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poked in without thought or order. What a fuss there A STITCH IN TIME SAVES NINE.

will be by-and-by when something is wanted in a great BY THE REV. CHARLES COURTENAY.

hurry. “A thought in time saves nine.”

There's that creaking lock. It only wants a drop of W little Tommy's coat there is

oil. “A drop in time saves nine.” ever so small a hole. It is

Now, in making thus free with our proverb, I not only so small that it's really not

feel no compunctions of conscience, but positive apworth fussing about. There's

proval. So much so, indeed, that I am seriously inthe needle to find, first of all.

tending to offend still more by making freer with it Then there's the bother of

than ever. threading it. Then Tommy

“A stitch in time saves nine," does it? But why has to be caught and made to

“nine ” of all numbers in the world ? Why not eight, stand still; and then there's

or five, or nineteen? Why, because “nine ” is supthe snipping of the cotton.

posed to rhyme with “time," to be sure. No; it is not worth it—that

Now when truth is concerned, I am not going to let little hole.

rhyme interfere with me; and I don't hesitate to say, Tommy goes out nutting ; climbs tall trees; forces

that although a stitch in time may sometimes save nine his way through briars and brambles, and comes home

exactly, it saves, as a rule, many more. It would be with an ugly three-cornered rent, the rent piece flapping much nearer the mark to say, a stitch in time saves as he moved.

nineteen, or ninety-nine, and even nine hundred and Dear me! if it isn't exactly in the same place. Oh ninety-nine.” And I am inclined to believe that in you naughty boy! What a pity I didn't put the stitch

not a few cases you may go on adding as many “nines.” in time !

as you please, and yet be on the side of strict truth. Now it was really too bad of Tommy's mother. She That one solitary little nine of the proverb decidedly ought to have known better. If there was one lesson needs others to keep it company. she ought to have learnt by this time, it was just this I am afraid if I amend the proverb much more, there very one, that “a stitch in time saves nine.”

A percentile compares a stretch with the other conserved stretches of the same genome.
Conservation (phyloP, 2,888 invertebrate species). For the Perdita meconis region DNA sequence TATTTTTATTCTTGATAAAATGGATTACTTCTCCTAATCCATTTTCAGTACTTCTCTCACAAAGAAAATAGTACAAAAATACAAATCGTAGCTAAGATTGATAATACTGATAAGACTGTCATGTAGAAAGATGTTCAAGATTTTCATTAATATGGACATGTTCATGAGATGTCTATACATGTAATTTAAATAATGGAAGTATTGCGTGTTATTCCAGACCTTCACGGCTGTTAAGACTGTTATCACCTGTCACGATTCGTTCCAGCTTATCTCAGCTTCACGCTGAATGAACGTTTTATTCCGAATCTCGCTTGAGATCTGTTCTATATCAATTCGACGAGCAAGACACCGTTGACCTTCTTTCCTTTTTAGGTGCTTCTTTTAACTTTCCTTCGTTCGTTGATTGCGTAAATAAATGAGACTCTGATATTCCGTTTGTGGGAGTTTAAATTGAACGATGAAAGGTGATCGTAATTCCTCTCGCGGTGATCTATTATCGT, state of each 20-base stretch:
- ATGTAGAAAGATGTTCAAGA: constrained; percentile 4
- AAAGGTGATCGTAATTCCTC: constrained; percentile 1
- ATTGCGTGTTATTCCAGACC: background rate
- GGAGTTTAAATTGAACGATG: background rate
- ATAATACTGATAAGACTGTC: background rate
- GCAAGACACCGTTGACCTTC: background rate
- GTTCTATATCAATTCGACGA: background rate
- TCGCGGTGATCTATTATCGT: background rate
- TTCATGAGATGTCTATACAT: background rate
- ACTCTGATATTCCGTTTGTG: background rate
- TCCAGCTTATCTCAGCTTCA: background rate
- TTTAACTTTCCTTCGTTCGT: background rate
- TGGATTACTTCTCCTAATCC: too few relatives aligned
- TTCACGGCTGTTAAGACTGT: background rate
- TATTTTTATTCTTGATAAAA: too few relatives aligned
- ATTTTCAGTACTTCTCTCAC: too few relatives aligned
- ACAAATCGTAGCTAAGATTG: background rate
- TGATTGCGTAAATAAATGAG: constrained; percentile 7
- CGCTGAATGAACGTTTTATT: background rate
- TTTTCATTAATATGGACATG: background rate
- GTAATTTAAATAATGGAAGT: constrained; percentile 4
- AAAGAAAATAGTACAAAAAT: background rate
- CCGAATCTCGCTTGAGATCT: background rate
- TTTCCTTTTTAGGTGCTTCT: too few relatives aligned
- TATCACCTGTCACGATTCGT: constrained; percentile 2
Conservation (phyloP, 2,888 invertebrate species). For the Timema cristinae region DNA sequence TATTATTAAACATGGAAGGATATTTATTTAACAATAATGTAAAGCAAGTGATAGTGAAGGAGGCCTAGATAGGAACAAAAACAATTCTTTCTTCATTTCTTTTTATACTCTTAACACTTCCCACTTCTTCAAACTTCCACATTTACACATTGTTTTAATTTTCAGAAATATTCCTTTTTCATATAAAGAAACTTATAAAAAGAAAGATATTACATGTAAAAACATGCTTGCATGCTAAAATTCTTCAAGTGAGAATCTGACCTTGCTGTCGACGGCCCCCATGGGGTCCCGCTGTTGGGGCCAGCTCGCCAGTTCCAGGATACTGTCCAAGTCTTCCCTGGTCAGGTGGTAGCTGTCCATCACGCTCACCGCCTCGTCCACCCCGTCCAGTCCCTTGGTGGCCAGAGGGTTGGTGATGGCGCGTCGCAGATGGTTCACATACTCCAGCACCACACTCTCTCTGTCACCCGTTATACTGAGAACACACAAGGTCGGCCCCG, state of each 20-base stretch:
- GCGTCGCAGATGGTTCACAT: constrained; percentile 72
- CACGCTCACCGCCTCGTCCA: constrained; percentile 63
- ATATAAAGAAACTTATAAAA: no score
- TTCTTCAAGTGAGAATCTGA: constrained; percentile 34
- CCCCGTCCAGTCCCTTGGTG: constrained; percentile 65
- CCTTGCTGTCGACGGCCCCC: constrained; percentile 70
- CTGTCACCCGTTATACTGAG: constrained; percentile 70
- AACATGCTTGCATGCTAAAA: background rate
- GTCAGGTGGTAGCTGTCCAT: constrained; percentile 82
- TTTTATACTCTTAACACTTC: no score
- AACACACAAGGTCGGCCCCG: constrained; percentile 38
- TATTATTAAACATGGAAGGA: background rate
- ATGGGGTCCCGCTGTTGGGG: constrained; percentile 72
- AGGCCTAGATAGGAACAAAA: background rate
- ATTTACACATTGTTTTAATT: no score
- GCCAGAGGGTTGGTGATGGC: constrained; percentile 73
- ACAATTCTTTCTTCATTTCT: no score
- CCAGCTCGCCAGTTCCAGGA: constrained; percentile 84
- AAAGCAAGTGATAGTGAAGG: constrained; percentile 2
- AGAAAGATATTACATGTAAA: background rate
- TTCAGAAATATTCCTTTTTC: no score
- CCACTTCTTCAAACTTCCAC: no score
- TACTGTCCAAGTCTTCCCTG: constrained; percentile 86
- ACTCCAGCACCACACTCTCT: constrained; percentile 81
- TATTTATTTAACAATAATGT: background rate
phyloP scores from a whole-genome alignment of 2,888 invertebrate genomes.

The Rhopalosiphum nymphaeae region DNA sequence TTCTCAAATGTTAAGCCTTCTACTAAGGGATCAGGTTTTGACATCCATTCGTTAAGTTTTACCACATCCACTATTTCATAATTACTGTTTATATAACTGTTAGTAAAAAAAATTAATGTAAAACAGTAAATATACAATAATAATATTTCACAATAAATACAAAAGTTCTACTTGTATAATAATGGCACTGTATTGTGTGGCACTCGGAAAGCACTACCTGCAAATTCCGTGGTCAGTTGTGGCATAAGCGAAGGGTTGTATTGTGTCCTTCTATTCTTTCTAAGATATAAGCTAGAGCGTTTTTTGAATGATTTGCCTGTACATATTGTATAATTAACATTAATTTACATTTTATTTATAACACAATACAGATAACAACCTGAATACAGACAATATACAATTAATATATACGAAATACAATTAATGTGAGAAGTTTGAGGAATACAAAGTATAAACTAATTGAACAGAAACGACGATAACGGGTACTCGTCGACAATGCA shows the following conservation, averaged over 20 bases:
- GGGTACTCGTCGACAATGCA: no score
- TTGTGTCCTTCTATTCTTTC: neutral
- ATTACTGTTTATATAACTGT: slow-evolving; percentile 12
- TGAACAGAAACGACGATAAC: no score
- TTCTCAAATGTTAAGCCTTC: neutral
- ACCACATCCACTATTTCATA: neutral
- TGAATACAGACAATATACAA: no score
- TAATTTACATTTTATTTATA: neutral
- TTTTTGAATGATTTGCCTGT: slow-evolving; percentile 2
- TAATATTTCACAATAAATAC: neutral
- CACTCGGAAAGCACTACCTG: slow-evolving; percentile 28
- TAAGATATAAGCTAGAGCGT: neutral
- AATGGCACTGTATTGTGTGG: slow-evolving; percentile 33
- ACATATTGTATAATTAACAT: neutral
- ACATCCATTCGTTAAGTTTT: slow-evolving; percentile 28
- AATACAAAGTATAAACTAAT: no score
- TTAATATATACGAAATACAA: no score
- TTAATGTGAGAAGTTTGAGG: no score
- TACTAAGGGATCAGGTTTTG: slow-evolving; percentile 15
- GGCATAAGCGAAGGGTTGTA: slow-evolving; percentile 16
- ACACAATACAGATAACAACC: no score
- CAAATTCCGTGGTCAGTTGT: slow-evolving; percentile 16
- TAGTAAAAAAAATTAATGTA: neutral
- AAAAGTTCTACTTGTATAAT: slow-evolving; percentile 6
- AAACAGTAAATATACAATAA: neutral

will not be much of it left. Never mind. Here Wly, it was only a day or two ago that, after all the

goes. rest had gone to bed, she had been obliged to stay up A stitch in time not only saves all these nines, but to mend a hole, big enough to put your head through, it also saves temper. in her own dress. The little hole had been neglected, Now I hold that the more fiercely a man can get because it was a little one, and, of course, was found

into a temper with himself when he has been doing out by some angular bit of furniture, and considerably

wrong, the better for him. But, unfortunately, temper enlarged. Why won't people learn that “a stitch in

doesn't stay at home, but walks abroad. Too often it time saves nine!”

extends to other people, and strikes out right and left Now I have long held that there are other things where it has no business to be. besides stitches that ought to be taken in time. That, Look at Tommy's father driving in the nails in that in fact, “stitches” have no right to take up the whole broken fence. How he does bammer away, to be sure! room, and ought sometimes to give place to other

Each little nail seems for the moment to have become a words.

His thoughts are very angry ones, Does not " a nail in time save nine” too?

depend upon it. How flushed his face is! How tight Why ever didn't Tommy's father nail up that fence

his lips are! How pettishly he is throwing his tools in his back garden? If one nail was all it wanted, about, as though they had been to blame, and had had what a deal of bother it would have saved ! Nobody something to do with the hungry pig and the spoilt likes to have liis tenderest choicest vegetables, espe- prize vegetables. Steady, I say, steady! There, if cially his prize ones that were coming on so nicely, you haven't gone and knocked that nail sideways. gobbled up by a neighbour's hungry pig. Besides, Now you will have to take it out again, and it won't who doesn't know that when one plank gets displaced